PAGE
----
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TM reader and photo pool member James posted this photo of an incredible china cabinet he built from mahogany, mahogany ply, and maple ply.  Note the recessed LED shelf lighting and the custom fluorescent-backlit stained glass at the bottom.  This is a great design, and some quality work.

Hopefully he’ll stop by and tell us a little more about it — especially how it “cost half a thumbnail.”  Ouch!

If you get a chance, sign up with Flickr, join the Toolmonger group, and add photos of your current project, tools, or shop.  We’d love to see what you’re working on right now.

Toolmonger’s Photo Pool [Flickr]


2 Responses to From The Flickr Pool: An Awesome China Cabinet

  1. Rick says:

    Forget that – James has some dining room and bedroom furniture (dressers) that he built himself.. freaking awesome.. I may try and convince the wife once we have a house to furnish that instead of spending money on furniture, she should just let me buy the equipment I’d need to build it myself (table saw, jointer, planer, router with table) 😀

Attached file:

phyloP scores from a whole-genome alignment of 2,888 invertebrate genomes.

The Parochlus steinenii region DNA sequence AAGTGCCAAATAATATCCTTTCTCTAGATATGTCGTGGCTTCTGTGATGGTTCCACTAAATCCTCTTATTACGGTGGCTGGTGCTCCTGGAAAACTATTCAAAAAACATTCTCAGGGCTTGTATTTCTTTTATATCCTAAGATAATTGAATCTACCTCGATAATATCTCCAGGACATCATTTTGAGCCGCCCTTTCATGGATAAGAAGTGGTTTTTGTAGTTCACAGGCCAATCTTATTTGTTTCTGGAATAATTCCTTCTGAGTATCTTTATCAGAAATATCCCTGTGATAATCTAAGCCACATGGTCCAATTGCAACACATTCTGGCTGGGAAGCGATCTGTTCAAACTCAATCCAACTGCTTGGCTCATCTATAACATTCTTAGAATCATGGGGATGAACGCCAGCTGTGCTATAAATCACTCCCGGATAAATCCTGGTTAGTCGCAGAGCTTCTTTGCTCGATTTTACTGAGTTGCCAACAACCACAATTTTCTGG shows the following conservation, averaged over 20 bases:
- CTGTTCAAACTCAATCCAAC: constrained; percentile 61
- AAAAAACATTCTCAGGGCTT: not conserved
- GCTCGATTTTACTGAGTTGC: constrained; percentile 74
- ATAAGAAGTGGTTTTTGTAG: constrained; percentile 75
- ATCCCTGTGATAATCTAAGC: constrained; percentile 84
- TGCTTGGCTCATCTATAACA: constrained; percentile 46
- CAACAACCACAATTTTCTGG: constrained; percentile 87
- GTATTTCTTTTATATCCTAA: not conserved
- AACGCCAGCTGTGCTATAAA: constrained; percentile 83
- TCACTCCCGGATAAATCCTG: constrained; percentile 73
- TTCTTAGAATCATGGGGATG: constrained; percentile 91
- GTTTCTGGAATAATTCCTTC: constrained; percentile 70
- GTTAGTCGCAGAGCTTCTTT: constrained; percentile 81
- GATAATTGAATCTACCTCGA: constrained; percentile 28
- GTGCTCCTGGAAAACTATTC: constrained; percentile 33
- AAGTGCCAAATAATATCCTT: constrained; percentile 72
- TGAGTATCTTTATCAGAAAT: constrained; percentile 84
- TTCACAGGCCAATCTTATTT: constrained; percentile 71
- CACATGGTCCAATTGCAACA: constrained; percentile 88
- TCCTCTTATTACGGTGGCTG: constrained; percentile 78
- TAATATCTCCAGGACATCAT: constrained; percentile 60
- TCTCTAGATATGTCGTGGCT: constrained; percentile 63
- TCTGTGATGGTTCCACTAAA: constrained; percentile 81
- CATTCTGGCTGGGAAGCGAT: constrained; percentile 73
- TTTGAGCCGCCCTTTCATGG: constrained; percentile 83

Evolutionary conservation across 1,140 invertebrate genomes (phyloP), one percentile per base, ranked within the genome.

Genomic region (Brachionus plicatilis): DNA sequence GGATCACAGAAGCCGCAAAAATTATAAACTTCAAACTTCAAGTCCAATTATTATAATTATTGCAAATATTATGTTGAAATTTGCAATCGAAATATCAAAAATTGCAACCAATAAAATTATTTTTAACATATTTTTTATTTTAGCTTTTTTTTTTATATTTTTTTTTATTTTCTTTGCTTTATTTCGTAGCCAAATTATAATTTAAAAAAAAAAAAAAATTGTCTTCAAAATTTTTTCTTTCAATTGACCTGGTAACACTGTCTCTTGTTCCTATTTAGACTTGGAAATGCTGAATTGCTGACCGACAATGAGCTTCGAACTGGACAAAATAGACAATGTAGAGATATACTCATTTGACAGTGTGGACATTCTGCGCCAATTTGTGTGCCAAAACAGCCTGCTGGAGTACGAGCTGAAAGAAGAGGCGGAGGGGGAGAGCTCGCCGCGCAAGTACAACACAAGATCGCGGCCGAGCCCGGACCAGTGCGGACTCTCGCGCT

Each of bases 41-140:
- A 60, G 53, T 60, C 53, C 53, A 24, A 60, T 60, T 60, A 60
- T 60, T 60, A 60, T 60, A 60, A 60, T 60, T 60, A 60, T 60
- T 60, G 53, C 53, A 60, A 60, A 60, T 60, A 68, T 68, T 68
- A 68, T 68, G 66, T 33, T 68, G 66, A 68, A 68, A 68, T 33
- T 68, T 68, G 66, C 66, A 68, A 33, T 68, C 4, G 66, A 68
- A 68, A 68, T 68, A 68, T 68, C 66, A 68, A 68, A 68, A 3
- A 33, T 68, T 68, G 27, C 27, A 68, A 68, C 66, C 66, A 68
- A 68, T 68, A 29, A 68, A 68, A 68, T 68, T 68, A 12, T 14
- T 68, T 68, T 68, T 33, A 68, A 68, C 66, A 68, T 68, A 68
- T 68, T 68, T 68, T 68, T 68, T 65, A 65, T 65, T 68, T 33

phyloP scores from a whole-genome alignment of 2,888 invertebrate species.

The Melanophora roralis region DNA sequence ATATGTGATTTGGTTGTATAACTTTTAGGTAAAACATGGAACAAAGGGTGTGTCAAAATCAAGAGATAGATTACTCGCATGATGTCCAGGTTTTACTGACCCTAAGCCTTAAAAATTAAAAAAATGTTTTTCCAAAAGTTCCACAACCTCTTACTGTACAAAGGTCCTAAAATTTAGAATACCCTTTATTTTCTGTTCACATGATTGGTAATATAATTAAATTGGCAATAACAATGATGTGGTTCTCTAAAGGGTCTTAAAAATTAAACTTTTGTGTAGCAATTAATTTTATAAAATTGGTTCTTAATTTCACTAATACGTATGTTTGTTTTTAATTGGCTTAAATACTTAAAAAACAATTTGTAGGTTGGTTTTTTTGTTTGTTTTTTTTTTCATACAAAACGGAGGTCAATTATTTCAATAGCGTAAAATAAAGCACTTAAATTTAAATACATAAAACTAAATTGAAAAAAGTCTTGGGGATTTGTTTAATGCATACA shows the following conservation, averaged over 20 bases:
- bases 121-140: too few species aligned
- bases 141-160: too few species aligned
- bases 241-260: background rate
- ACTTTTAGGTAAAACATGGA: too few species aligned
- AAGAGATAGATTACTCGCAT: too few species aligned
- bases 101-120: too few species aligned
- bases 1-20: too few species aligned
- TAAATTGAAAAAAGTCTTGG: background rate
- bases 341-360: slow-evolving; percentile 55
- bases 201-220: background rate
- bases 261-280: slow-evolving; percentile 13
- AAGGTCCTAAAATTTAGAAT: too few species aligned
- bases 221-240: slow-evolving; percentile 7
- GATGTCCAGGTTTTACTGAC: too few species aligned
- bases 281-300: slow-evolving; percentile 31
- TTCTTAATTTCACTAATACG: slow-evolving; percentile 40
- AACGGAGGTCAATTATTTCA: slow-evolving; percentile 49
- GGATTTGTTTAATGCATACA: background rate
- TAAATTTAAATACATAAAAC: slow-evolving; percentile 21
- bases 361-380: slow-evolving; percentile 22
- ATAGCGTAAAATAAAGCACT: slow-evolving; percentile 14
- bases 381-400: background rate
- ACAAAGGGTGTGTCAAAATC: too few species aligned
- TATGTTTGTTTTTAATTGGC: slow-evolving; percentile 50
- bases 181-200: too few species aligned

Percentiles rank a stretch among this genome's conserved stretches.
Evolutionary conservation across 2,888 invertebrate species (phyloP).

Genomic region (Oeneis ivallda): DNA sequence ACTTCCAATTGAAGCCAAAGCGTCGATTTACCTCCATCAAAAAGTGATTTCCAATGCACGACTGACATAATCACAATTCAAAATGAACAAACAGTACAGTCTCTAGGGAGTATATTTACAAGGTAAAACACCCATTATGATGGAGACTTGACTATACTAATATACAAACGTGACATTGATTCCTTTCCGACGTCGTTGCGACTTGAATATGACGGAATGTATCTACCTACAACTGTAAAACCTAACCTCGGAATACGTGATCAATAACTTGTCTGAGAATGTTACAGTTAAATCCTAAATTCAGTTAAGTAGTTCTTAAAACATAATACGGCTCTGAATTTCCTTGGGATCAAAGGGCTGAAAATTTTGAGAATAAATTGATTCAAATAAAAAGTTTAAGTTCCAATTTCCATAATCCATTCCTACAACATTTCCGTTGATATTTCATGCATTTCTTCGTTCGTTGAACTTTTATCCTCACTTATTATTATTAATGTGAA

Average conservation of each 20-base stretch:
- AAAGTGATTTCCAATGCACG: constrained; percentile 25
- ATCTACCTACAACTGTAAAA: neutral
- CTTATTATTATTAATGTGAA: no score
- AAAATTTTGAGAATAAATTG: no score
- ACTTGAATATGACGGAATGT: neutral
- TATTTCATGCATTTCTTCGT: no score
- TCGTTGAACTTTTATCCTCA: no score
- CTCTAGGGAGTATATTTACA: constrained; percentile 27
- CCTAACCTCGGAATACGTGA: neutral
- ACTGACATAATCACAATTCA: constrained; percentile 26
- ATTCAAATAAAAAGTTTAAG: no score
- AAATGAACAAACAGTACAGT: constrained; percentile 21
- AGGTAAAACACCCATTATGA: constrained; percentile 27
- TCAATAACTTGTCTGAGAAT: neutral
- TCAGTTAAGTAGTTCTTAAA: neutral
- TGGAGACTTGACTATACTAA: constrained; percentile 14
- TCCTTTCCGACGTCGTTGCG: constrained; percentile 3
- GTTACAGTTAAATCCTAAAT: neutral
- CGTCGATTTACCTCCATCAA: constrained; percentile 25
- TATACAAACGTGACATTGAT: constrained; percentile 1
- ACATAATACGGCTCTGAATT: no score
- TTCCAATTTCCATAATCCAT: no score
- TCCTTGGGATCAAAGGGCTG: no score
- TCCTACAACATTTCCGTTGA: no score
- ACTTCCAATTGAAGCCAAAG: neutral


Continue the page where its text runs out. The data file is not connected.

Kudos to James for some really fantastic work..

  2. james b brauer 66 says:

    Thanks for the complements, and now for the thumbnail story: The shelves are supported from the back side by 1/2″ steel rods that extend about 10″ into the board, then about 2″ out the back where they are supported by an ‘L’ bracket on the back side that is tapped and has an adjuster bolt to make it level. I measured Grandma’s china so that the big dinner plates and little plates sit at the same angle in two grooves routed on the shelf. When I routed these grooves I mounted a straight edge across the board, then took my new laminate trimmer with a 1/4″ spiral upcut bit and made the cut. It was a long cut, so as I pulled the trimmer across the front it rotated in my hand, and rotated my thumb into the big access hole for tightening the collar. I felt my thumb sort of vibrating, then figgured out what was going on before the pain kicked it. Since I was near the end of the board, I went ahead and finished the cut before I checked my thumb. It left a little ding in the routed groove where I was jerking my hand out, that I like to show off when I tell the story.

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